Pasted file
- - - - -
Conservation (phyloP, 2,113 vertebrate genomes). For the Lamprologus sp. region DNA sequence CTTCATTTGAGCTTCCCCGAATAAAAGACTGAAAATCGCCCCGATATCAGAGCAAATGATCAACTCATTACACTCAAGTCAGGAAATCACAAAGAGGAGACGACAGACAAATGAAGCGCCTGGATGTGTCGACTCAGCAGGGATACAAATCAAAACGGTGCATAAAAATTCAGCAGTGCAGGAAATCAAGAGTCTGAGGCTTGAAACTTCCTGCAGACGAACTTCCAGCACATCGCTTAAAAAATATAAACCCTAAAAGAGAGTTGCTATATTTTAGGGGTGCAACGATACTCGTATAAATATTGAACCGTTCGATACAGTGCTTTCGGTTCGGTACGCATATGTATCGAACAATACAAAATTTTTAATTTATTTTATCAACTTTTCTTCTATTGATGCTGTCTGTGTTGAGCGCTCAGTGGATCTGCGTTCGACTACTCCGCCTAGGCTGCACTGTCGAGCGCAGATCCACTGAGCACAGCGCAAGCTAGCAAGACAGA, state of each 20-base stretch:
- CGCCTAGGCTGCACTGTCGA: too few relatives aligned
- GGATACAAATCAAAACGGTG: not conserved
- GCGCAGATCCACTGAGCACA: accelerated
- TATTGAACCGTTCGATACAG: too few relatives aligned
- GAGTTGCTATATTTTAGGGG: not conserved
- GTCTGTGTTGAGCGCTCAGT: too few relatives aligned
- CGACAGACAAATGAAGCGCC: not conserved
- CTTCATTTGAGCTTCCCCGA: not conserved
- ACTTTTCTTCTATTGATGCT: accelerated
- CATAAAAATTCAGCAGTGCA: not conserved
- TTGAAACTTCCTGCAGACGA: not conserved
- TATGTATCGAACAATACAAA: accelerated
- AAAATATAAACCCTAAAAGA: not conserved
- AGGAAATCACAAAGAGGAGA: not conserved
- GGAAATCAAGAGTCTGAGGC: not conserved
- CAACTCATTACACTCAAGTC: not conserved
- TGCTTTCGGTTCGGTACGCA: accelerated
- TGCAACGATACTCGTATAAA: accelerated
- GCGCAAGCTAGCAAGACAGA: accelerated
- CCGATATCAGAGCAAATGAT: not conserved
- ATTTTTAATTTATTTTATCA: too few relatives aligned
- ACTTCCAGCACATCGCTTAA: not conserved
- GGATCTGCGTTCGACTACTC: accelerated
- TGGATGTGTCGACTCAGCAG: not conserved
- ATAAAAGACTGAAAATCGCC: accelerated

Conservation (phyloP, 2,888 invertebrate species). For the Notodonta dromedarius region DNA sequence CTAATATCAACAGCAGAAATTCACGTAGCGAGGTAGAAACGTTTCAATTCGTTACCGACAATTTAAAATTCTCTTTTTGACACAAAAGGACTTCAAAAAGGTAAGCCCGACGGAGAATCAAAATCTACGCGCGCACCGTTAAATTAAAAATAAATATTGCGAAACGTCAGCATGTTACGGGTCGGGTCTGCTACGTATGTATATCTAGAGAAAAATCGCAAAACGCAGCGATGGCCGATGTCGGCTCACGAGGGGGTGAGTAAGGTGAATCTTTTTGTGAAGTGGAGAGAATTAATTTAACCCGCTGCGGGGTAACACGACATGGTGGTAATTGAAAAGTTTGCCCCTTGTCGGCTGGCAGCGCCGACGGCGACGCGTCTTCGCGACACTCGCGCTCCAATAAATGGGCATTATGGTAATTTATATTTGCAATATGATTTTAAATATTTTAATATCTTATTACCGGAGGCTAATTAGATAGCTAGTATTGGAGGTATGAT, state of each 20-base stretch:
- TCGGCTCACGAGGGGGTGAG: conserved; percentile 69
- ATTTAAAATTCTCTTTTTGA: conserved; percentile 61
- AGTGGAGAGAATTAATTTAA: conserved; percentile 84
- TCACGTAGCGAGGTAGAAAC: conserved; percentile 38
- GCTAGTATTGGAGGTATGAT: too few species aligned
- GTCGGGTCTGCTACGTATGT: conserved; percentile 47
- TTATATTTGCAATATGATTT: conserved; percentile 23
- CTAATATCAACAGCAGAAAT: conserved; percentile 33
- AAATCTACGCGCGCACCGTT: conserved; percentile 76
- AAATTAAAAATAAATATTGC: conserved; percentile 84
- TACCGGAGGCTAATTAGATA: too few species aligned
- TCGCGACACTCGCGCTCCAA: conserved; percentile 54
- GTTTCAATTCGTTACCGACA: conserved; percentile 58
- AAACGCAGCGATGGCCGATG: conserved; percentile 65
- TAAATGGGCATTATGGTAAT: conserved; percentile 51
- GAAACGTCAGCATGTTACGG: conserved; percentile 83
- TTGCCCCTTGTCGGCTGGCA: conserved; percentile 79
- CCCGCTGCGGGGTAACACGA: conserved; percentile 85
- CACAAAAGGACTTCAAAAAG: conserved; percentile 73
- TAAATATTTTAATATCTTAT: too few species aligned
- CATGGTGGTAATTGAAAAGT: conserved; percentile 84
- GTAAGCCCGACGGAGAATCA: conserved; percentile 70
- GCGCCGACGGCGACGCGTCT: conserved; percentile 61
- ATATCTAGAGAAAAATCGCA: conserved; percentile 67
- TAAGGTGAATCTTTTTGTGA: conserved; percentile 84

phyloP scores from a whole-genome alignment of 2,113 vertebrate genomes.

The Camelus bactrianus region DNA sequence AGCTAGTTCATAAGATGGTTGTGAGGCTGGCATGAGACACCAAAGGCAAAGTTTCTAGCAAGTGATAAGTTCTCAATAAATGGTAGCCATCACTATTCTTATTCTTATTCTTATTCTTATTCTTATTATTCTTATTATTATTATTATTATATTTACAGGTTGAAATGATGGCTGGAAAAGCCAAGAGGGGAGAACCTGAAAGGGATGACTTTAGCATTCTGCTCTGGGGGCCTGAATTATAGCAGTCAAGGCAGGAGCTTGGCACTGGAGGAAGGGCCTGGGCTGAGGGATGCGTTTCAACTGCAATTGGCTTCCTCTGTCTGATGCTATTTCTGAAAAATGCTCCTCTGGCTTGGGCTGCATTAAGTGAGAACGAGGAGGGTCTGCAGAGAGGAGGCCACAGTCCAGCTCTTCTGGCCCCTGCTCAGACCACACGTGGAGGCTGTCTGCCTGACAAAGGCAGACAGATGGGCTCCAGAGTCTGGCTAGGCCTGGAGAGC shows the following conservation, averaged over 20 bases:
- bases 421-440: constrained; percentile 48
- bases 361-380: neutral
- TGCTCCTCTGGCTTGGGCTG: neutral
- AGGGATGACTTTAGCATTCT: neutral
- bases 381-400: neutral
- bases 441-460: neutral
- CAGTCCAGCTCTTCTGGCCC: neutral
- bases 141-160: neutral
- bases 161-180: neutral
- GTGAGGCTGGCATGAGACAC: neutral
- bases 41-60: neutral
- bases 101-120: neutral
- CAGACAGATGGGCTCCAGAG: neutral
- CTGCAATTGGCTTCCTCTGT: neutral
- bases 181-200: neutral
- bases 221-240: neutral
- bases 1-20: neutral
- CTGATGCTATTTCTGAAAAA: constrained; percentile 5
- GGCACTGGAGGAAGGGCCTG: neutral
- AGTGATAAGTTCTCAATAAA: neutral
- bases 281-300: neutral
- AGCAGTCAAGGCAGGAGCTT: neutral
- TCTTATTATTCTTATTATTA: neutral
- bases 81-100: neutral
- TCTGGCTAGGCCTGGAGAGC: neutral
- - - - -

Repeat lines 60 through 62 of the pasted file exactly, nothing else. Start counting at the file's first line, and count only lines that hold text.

- bases 441-460: neutral
- CAGTCCAGCTCTTCTGGCCC: neutral
- bases 141-160: neutral